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News Archive 2001 - 2010

Ten Faculty Members Join UT Arlington’s College of Engineering

August 31, 2006

The University of Texas at Arlington‘s College of Engineering will add nine faculty members this fall and one in the spring, each recognized for outstanding research and teaching abilities. Their addition is the result of the college’s mandate to provide its students with an exceptional learning and research experience.

Fillia Makedon will become the chair of the Computer Science and Engineering Department. She received her Ph.D. from Northwestern University. Dr. Makedon has held teaching positions at UT Dallas, the Illinois Institute of Technology and Dartmouth College. In addition to being a professor of computer science, she was director of Dartmouth’s Experimental Visualization Laboratory and also held the position of program officer in the National Science Foundation’s Office of Cyberinfrastructure. Her research interests include bioinformatics, pervasive computing, cybersecurity, human/computer interaction, sensor networks and image processing Dr. Makedon will begin her duties at UT Arlington in October.

Daniel Engels is an associate professor in the Electrical Engineering Department and the Director of an inter-departmental RFID Research Center. He received his Ph.D. from the Massachusetts Institute of Technology in 2000 and since that time has served in various positions at MIT’s Auto-ID Center, including Director of Research. Dr. Engels was responsible for securing more than $7.3 million in funding while the principal investigator or co-principal investigator of research projects. Dr. Engels’ research interests include radio frequency identification systems and applications; wireless mobile, ad hoc and sensor networks; advanced identification and sensing technologies applied to healthcare; and embedded systems.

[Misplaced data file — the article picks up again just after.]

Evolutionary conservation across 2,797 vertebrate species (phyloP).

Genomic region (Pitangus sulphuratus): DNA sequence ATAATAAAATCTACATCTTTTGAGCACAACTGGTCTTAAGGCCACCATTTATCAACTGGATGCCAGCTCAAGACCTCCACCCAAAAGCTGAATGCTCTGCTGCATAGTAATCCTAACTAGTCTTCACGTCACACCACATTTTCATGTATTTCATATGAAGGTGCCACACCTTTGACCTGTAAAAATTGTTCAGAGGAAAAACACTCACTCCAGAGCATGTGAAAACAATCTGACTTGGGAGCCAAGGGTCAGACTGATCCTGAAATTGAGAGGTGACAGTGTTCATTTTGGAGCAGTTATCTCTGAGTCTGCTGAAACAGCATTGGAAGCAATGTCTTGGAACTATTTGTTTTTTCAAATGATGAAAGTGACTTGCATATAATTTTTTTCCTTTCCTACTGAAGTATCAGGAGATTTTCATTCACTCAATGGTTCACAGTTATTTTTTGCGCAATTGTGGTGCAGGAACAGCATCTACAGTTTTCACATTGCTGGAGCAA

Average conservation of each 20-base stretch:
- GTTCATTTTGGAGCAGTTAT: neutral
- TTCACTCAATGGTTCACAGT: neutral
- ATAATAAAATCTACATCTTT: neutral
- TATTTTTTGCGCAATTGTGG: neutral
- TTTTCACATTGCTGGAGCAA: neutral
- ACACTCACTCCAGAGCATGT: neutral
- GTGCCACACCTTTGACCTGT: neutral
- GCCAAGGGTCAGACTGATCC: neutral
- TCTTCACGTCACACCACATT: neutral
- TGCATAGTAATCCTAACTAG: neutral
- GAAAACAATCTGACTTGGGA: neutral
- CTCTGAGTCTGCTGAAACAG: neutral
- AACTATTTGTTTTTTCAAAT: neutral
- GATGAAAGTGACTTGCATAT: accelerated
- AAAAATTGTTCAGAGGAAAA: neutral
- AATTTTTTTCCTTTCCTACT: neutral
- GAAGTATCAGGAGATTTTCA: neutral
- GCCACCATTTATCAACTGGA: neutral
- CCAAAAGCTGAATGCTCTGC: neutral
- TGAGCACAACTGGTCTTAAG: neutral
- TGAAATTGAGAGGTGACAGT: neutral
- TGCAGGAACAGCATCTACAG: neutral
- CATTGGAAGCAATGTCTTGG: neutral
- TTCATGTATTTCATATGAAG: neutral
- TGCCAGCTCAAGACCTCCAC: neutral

Susan Ferreira is an assistant professor in the Industrial & Manufacturing Systems Engineering Department. She received her Ph.D. in Industrial Engineering from Arizona State University in 2002. Dr. Ferreira has extensive industry experience, serving in various engineering capacities with Lockheed Martin, Motorola IISG/General Dynamics, and Northrop Corporation. She is a reviewer for software and systems engineering journals and has authored several internal company and external journal papers. Dr. Ferreira’s research interests are focused in Systems Engineering. These research interests include requirements engineering, complex software- intensive systems engineering, dynamic and lean systems engineering, and integrated systems/solutions. She will serve as the director of the Systems Engineering Research Center at UT Arlington.